Flight combat games have had several different vehicle types featured in the last few console generations. Aside from the obvious jet fighters and spacecraft, players have gone into the cockpits of biplanes, WWII planes, and even classified flying crafts from various wars in history. Interestingly enough, no flight games during this generation or the previous one have had combat helicopters take center stage, aside from appearances in first-person shooters and open-world sandbox games. Players who wanted to take to the skies in combat helicopters would have to dig back into the 16- and 32-bit eras with titles like the Strike series from EA. The release of Pacific Liberator on the Nintendo Wii attempts to fill this gap. While the title's core aspects are quite fun, there are enough flaws to hold it back from being a fun little sleeper hit.
The plot comes off as both an homage to and parody of straight-to-video action films. In an unnamed region of the world, a man only known as El Presidente has built up his empire on a manmade island. Not content with his own island, he has decided to occupy the neighboring islands as well. As an unnamed operative in an unclassified attack chopper, your mission is to free those islands and stop El Presidente once and for all.
The game's campaign takes place over 18 different missions, which can fall under three different gameplay categories. Combat missions have you squaring off against the military might of El Presidente's forces occupying land, sea and air. Protection missions have you defending civilian lands and structures like the "Place of Important Things" from waves of enemy forces. Finally, some missions have you simply taking out as many supply buildings as possible, with or without enemy interference.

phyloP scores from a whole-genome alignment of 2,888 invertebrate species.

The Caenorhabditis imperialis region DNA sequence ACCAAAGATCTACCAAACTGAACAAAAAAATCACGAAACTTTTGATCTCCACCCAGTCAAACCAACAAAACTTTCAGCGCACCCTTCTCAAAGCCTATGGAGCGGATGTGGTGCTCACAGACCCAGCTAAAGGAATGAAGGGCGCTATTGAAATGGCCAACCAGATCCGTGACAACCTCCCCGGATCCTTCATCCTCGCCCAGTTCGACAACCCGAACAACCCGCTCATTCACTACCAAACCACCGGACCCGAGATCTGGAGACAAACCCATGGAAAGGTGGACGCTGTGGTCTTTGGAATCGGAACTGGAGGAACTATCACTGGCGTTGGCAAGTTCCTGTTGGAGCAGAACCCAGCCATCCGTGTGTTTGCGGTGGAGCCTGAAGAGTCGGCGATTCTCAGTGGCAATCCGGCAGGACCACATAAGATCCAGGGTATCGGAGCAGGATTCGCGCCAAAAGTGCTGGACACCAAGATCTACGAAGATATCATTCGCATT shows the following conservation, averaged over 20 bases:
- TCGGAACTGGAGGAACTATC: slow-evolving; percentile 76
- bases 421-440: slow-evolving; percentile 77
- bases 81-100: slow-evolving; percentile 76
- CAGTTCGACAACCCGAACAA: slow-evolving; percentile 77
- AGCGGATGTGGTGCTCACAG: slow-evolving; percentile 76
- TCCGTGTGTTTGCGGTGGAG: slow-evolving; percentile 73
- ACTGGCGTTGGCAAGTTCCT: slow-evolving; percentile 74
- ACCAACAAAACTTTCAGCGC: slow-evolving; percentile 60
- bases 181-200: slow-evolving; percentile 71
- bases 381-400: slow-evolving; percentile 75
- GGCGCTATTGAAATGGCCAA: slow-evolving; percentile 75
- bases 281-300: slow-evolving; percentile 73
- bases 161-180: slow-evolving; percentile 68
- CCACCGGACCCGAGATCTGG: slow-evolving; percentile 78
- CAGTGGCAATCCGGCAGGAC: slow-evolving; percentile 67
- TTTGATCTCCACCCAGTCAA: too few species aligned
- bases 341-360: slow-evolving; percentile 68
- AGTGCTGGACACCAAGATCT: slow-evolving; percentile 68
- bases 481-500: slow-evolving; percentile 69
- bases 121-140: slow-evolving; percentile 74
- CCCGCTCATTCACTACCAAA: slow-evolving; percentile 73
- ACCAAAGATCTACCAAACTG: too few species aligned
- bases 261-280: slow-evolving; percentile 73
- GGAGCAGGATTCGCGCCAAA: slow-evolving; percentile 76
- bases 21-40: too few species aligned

The gameplay suffers greatly from one major factor: overall length. Despite saying that the game has 18 different missions, Pacific Liberator is short since the missions are short. On average, each mission can last five minutes so a player can conceivably finish the title in about two hours. There are three difficulty levels present, but at the hardest level, it would take you a maximum of three hours to finish the game. With most major games hitting the high single digits or low double digits in terms of gameplay length, the amount of gameplay in this title doesn't make it an attractive purchase. The short game length isn't helped by your attack chopper's regenerative health. For some reason, you can get away from combat and let your health bar slowly refill, just like some first-and third-person shooters. It isn't explained why your vehicle can suddenly heal itself, but it makes an already easy game even easier.